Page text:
But there are other things that need to be agreed upon that have always been part of the discussion of diplomatic relations with Cuba, such as registered claims against the Cuban Government. The Cubans have a lawsuit against the United States. We do not believe those things would be resolved before diplomatic relations would be restored, but we do believe that they would be part of the conversation. So this is a process, and it will get started right away, but there’s no real timeline of knowing when each part of it will be completed, because it has to be completed by agreement of both governments as you go along. So we’ll start having that conversation as soon as possible. At the same time, obviously, as you know, State will undertake immediately – and we’ve really begun already – the process that we need to do under the law on the question of the state sponsor of terrorism listing, which has been in place since 1982.

So those are some of the things that we will begin to do right away. I did brief this morning ambassadors or charges from all of the European Union countries, all of the Western Hemisphere countries, and the – and Switzerland and the Holy See. As you can imagine, the response from all of those countries has been extremely favorable. The Secretary, I think, has talked to many other countries and many of our European counterparts and as you’ve seen around the world, I think the response has been overwhelmingly positive from the diplomatic perspective. And we look forward to working with our colleagues around the globe in a more collegial fashion on this policy in the future.

So let me stop there, and we can take questions.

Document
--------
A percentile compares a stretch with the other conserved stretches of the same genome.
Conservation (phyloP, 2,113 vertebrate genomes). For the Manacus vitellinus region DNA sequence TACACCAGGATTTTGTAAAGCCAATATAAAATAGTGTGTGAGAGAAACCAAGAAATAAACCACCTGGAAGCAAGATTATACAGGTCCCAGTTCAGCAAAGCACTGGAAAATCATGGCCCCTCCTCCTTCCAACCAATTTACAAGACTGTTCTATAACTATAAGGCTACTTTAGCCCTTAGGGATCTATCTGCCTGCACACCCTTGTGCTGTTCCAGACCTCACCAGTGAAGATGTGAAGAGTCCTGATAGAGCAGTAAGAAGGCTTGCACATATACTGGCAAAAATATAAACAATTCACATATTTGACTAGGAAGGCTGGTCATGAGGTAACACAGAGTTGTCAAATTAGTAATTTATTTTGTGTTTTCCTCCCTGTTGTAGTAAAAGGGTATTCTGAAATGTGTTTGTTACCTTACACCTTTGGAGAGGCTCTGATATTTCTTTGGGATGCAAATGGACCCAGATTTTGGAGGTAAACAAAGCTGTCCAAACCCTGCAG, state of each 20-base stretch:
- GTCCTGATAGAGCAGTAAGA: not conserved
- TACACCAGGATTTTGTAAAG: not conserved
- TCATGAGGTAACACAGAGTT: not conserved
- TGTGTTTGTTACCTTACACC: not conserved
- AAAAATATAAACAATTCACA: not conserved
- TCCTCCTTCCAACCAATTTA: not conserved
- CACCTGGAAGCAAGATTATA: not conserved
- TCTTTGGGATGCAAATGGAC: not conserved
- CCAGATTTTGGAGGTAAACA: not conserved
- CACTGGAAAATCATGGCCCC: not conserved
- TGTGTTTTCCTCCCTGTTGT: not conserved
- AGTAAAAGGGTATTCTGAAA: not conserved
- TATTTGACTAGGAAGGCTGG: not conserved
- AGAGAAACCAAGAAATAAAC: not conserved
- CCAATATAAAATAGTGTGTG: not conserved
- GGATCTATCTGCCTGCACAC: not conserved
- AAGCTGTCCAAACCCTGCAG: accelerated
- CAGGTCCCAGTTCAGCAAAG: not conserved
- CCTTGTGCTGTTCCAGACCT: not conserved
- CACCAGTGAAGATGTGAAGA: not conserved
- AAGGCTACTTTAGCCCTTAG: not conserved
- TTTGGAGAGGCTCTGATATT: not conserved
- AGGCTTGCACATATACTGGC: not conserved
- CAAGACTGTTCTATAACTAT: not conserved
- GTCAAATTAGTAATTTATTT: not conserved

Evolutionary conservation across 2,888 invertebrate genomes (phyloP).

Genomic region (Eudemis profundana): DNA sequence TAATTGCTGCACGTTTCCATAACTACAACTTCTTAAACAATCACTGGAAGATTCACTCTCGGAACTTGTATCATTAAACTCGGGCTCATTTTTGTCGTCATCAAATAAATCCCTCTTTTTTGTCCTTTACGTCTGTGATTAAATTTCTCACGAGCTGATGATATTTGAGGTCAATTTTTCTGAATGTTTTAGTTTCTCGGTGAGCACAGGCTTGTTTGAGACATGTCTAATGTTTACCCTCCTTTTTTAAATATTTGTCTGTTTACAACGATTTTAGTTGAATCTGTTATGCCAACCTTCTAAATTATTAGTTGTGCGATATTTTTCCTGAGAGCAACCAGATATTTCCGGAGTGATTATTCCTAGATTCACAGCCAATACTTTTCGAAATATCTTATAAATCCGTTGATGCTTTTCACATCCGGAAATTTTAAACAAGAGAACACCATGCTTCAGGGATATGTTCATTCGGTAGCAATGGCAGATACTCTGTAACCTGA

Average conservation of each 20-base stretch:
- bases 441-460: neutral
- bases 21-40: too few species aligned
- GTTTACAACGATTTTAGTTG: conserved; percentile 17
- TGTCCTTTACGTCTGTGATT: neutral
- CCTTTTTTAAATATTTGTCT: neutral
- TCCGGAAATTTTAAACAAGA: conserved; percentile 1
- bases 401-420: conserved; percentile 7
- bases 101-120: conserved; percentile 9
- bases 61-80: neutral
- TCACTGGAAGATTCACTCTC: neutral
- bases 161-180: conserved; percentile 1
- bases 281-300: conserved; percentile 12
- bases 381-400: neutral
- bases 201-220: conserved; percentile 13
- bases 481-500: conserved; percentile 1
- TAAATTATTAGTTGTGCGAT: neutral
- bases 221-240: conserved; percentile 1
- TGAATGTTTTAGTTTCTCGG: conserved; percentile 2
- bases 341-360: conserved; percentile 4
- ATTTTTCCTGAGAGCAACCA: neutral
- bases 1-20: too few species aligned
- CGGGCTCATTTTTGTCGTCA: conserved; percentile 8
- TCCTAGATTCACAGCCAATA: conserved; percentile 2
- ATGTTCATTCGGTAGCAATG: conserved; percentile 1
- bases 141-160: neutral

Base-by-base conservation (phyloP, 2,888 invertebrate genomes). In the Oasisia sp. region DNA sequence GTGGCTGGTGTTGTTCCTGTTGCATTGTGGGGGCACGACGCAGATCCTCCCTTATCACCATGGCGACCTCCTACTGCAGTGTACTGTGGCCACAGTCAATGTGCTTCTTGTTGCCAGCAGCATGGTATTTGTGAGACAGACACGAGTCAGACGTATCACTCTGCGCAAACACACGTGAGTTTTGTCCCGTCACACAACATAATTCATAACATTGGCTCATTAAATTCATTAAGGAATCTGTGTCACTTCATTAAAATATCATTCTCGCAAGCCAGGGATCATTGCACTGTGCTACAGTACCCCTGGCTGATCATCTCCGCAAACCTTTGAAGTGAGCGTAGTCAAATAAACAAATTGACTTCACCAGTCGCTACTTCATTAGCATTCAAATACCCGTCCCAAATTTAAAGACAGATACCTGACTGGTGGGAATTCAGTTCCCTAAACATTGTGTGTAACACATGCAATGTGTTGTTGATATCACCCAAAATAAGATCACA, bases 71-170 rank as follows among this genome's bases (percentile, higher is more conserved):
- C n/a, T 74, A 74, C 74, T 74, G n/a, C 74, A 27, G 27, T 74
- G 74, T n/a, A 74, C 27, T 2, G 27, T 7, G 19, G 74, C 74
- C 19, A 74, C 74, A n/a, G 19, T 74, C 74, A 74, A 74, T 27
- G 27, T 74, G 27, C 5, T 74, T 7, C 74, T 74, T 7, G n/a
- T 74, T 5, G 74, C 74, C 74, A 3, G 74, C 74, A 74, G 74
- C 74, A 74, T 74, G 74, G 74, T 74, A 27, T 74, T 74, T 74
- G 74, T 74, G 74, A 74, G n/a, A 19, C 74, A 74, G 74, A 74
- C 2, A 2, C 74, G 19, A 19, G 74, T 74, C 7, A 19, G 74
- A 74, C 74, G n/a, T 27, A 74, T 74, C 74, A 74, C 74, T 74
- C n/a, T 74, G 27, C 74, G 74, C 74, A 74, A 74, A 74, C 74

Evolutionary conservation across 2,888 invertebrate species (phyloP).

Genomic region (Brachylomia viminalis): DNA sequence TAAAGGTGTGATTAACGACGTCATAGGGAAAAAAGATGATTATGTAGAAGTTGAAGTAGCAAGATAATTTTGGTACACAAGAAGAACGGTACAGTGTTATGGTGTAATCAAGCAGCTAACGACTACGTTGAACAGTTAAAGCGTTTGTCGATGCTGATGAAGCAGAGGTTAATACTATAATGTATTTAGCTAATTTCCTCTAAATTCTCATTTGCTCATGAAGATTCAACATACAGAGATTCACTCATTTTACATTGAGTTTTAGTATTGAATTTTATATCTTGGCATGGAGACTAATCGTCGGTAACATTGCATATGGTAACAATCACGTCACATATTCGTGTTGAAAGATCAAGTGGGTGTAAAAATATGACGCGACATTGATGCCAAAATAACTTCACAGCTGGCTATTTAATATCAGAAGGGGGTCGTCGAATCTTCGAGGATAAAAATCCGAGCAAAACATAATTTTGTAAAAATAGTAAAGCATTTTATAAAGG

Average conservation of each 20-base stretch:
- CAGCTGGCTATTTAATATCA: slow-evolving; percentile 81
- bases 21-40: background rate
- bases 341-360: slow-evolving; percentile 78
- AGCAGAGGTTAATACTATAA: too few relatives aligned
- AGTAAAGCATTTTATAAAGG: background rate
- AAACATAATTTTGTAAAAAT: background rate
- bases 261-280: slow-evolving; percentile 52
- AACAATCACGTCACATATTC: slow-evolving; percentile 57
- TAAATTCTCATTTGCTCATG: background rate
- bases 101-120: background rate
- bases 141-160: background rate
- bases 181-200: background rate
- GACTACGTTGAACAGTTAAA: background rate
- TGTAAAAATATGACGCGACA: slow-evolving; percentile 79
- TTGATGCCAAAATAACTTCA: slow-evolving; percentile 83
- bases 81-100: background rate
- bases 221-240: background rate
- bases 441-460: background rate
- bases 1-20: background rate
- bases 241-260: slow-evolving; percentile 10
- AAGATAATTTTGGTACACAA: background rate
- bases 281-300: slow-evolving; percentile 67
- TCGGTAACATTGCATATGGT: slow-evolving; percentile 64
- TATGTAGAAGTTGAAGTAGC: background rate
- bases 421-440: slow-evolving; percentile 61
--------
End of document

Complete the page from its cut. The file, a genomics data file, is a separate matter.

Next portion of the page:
MS. PSAKI: Matt.

QUESTION: Yeah, just a couple, but they’re very brief. One, what days are the migration talks supposed to be?

ASSISTANT SECRETARY JACOBSON: Well, the migration talks had originally been scheduled for the second week in January. But I have to tell you that unfortunately, I actually have an unmovable conflict, so we’re going to try and actually shift those a little bit. So I just – I don’t have a date yet. End of January is what we’re looking at.

QUESTION: End of January, okay. So you’re --

ASSISTANT SECRETARY JACOBSON: That’s what we’re hoping for, but to be honest, we need to work that with the Cuban Government.

QUESTION: You don’t expect your personal schedule is going to scuttle this?


QUESTION: Okay. (Laughter.)

ASSISTANT SECRETARY JACOBSON: I think I have my orders, so we will have --


ASSISTANT SECRETARY JACOBSON: We will have a trip to Cuba, regardless of what I may have to change.

QUESTION: Secondly, you don’t foresee any problem with ending the Swiss – the agreement with the Swiss, right?


QUESTION: It’s just a pretty standard thing to do? Okay.

ASSISTANT SECRETARY JACOBSON: No, I think they’ll be delighted too.

QUESTION: And – yeah, I’m sure they will, (inaudible). And then thirdly – and this relates to timing, and I know that this is kind of a Treasury thing, but there are a lot of people out there who want to know when these new – this new easing of the remittances and the purchases --